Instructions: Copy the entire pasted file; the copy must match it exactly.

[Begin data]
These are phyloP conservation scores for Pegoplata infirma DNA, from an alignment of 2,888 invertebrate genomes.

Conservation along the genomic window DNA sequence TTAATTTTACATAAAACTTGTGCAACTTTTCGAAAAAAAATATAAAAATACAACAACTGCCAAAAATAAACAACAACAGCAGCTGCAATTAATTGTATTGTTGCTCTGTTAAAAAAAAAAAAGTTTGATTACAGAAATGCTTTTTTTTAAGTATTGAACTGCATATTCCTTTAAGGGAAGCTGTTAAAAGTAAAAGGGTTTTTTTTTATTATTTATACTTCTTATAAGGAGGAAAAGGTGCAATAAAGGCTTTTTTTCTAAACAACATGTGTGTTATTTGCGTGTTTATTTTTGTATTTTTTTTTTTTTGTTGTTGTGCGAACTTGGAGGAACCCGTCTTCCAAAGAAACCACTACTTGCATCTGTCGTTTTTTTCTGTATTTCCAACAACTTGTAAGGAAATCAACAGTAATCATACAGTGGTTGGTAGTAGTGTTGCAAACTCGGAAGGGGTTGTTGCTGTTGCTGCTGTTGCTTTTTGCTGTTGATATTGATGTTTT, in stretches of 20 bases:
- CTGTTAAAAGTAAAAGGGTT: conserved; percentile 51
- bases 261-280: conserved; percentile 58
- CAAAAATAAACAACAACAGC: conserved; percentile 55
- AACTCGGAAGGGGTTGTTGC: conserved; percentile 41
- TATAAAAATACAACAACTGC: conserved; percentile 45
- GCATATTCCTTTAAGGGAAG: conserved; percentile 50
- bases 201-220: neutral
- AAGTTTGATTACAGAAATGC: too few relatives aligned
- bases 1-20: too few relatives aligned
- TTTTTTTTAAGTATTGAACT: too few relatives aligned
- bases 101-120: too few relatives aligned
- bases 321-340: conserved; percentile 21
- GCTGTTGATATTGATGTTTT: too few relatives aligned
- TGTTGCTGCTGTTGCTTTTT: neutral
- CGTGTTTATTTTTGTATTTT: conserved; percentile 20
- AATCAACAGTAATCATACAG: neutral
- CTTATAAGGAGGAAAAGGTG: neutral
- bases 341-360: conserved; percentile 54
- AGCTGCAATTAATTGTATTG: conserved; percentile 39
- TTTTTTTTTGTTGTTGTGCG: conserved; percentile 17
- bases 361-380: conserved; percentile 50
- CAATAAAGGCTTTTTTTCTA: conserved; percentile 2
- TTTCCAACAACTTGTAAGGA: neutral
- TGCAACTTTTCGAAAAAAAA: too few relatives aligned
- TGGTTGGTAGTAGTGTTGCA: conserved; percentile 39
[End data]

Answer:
These are phyloP conservation scores for Pegoplata infirma DNA, from an alignment of 2,888 invertebrate genomes.

Conservation along the genomic window DNA sequence TTAATTTTACATAAAACTTGTGCAACTTTTCGAAAAAAAATATAAAAATACAACAACTGCCAAAAATAAACAACAACAGCAGCTGCAATTAATTGTATTGTTGCTCTGTTAAAAAAAAAAAAGTTTGATTACAGAAATGCTTTTTTTTAAGTATTGAACTGCATATTCCTTTAAGGGAAGCTGTTAAAAGTAAAAGGGTTTTTTTTTATTATTTATACTTCTTATAAGGAGGAAAAGGTGCAATAAAGGCTTTTTTTCTAAACAACATGTGTGTTATTTGCGTGTTTATTTTTGTATTTTTTTTTTTTTGTTGTTGTGCGAACTTGGAGGAACCCGTCTTCCAAAGAAACCACTACTTGCATCTGTCGTTTTTTTCTGTATTTCCAACAACTTGTAAGGAAATCAACAGTAATCATACAGTGGTTGGTAGTAGTGTTGCAAACTCGGAAGGGGTTGTTGCTGTTGCTGCTGTTGCTTTTTGCTGTTGATATTGATGTTTT, in stretches of 20 bases:
- CTGTTAAAAGTAAAAGGGTT: conserved; percentile 51
- bases 261-280: conserved; percentile 58
- CAAAAATAAACAACAACAGC: conserved; percentile 55
- AACTCGGAAGGGGTTGTTGC: conserved; percentile 41
- TATAAAAATACAACAACTGC: conserved; percentile 45
- GCATATTCCTTTAAGGGAAG: conserved; percentile 50
- bases 201-220: neutral
- AAGTTTGATTACAGAAATGC: too few relatives aligned
- bases 1-20: too few relatives aligned
- TTTTTTTTAAGTATTGAACT: too few relatives aligned
- bases 101-120: too few relatives aligned
- bases 321-340: conserved; percentile 21
- GCTGTTGATATTGATGTTTT: too few relatives aligned
- TGTTGCTGCTGTTGCTTTTT: neutral
- CGTGTTTATTTTTGTATTTT: conserved; percentile 20
- AATCAACAGTAATCATACAG: neutral
- CTTATAAGGAGGAAAAGGTG: neutral
- bases 341-360: conserved; percentile 54
- AGCTGCAATTAATTGTATTG: conserved; percentile 39
- TTTTTTTTTGTTGTTGTGCG: conserved; percentile 17
- bases 361-380: conserved; percentile 50
- CAATAAAGGCTTTTTTTCTA: conserved; percentile 2
- TTTCCAACAACTTGTAAGGA: neutral
- TGCAACTTTTCGAAAAAAAA: too few relatives aligned
- TGGTTGGTAGTAGTGTTGCA: conserved; percentile 39